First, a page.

Drexlerbelieves ad blocking really is a problem. “Digital ad spending continues to outpace all traditional media forms,” he states in his column. “And all traditional media forms are still trying to figure out what to do about digital platforms … Ad blocking technology can literally take down the industry unless proper solutions can be found. Honestly, it’s not a legal issue, it’s a consumer issue and a business issue. Content and creativity (including native advertising, product placement, sponsorship, etc.) will obviously play an important role, but ad blocking will change the monetization and metrics of digital media.”
My Response:Ad blocking is a very dynamic issue and every week something new comes out about what may or may not happen. IMHO everyone should relax about this. Ad blocking isn’t a new thing. Desktop browsers have been using ad blocking software (at a rate of about 15%) for years as have Android devices. From Q2 of 2013 to Q2 of 2014 the numbers of ad blocker users on Chrome doubled from 44 million to 86 million. And ADI reports Google has captured the marketing share of ad blocking from Internet Explorer. Companies have been vying for that title for a while. Ad blocking is only a new thing for Apple (iOS) users. The real rub will come when consumers begin to realize that these new ad blockers don’t block ads, they block all third party content. And that ad blockers still allow advertisements through; they’re now just charging the advertiser for their content to be seen. The consumer appears to be the only one getting the short end of the stick on both accounts. What will happen when they realize this? I think you’ll see a normalization of ad blocker usage, back to the percentages they’ve always been. But either way, the recent attention is warranted. Invasive and inappropriate ads have gone too far. At a Wall St. Journal conference last month, Google ads boss Sridhar Ramaswamy spoke about this and other quality issues. He believes that it is essential to our survival that we create a more sustainable ad standard that we voluntarily define and things in that standard should not get blocked. He said this needs to happen right away and is looking to declare these standards in months. We support this approach.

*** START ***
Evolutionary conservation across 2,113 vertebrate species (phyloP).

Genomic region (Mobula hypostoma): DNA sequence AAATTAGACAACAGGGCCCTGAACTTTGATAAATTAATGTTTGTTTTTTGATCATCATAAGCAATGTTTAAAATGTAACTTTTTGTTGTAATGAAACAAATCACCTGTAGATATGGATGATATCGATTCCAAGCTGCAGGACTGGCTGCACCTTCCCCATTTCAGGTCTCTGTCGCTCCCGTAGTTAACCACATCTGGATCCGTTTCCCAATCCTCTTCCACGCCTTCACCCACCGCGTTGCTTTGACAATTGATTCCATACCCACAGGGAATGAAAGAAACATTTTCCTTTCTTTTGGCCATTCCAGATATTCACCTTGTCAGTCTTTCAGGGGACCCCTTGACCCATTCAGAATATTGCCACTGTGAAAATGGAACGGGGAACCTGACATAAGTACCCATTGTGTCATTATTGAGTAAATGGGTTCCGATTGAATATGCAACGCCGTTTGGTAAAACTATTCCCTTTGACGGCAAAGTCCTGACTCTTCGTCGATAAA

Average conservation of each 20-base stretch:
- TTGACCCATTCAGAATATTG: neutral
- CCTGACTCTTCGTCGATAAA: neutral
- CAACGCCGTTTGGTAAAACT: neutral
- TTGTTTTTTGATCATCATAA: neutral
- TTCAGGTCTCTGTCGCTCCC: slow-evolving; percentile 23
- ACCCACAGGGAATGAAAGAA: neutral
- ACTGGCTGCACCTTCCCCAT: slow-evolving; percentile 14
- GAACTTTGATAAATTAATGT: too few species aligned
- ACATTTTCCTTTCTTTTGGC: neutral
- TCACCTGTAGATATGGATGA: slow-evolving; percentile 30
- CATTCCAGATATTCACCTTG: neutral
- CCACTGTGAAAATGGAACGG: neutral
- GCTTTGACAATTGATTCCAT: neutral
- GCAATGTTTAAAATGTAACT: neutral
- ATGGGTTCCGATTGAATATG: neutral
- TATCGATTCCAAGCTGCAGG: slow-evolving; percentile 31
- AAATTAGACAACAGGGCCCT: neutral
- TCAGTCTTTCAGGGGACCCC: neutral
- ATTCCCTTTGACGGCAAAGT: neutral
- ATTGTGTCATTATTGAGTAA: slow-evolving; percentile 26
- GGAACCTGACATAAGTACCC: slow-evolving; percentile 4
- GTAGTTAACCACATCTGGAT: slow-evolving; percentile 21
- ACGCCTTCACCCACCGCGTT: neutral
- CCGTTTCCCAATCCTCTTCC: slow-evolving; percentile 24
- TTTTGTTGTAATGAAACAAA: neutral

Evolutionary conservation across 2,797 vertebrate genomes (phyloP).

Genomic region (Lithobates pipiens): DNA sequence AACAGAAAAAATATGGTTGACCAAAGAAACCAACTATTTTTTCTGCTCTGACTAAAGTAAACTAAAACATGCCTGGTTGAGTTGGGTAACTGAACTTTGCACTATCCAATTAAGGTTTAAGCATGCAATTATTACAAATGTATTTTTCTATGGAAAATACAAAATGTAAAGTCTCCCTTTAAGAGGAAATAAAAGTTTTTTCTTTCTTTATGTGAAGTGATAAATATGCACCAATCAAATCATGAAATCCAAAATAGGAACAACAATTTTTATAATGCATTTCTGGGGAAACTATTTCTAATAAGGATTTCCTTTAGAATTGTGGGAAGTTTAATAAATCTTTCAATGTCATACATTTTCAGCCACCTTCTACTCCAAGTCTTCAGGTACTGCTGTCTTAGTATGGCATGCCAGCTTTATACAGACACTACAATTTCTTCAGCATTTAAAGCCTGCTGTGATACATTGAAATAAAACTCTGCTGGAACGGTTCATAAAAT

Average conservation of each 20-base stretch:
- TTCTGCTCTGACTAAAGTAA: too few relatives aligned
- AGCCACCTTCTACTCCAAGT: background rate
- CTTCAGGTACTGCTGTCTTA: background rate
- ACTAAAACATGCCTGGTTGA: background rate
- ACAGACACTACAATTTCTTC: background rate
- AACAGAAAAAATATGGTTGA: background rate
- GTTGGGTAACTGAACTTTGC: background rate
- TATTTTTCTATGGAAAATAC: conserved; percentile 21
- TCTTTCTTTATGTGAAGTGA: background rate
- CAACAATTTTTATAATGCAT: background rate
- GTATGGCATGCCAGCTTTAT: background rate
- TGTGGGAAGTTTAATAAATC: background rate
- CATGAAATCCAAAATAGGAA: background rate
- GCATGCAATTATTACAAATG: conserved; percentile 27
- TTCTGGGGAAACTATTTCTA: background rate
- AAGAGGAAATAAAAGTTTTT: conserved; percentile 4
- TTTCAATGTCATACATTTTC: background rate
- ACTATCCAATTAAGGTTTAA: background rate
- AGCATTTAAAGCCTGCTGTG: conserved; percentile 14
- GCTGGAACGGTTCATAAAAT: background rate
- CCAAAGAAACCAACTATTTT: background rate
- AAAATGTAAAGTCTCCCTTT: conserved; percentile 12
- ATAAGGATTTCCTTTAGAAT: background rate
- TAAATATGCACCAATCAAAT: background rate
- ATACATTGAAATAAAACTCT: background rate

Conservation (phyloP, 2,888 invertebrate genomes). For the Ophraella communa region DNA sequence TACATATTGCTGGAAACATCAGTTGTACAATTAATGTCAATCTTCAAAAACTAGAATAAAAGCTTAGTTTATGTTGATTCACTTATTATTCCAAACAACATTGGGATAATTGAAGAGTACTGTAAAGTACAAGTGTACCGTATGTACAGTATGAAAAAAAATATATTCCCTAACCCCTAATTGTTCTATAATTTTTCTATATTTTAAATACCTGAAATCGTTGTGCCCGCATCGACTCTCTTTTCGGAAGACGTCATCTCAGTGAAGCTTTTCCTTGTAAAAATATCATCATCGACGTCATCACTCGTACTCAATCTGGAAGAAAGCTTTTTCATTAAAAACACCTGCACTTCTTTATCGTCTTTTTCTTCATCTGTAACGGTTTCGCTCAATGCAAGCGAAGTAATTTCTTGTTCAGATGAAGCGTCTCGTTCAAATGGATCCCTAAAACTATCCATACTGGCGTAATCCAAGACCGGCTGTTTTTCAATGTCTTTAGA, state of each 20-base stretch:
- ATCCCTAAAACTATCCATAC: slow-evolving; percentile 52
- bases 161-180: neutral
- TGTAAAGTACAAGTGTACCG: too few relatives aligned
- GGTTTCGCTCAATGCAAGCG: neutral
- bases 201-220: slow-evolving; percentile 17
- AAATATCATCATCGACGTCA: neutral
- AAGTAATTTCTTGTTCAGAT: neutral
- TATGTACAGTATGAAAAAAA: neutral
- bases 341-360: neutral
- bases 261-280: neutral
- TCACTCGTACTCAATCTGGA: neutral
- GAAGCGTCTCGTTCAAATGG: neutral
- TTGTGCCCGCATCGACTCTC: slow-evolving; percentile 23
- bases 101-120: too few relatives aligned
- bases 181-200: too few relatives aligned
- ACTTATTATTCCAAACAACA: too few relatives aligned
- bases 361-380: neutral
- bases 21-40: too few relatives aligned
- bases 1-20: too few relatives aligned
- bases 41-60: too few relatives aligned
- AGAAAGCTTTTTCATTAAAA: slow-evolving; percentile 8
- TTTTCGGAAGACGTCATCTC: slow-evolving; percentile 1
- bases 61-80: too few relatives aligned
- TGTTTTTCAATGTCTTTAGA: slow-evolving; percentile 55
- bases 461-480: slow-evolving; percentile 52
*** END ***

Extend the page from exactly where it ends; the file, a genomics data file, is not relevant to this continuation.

What lies ahead of our industry is an exciting challenge -- and publishers, advertisers and clients are once again talking about what’s best for the consumer; what aids a user’s experience, not just what ad to place in the middle of it. I believe our industry should, and does for the most part, feel the same way. We need to work on methods to win back customer loyalty, keep a democratic World Wide Web and create better advertising technologies. Acting as a proposed bearing for future practices, the IAB has admitted they messed up and launched the L.E.A.N. Ads Program: Light, Encrypted, Ad-choice supported, Non-invasive ads. These principles are designed to guide the next phases of advertising technical standards for the global digital advertising supply chain. I hope that’s enough and that these practices will be refined until the best practices materialize and become gospel.
Next time I will talk about ad quality, talent and the rise of start-ups.
The opinions and points of view expressed in this commentary are exclusively the views of the author and do not necessarily represent the views of MediaVillage/MyersBizNet management or associated bloggers.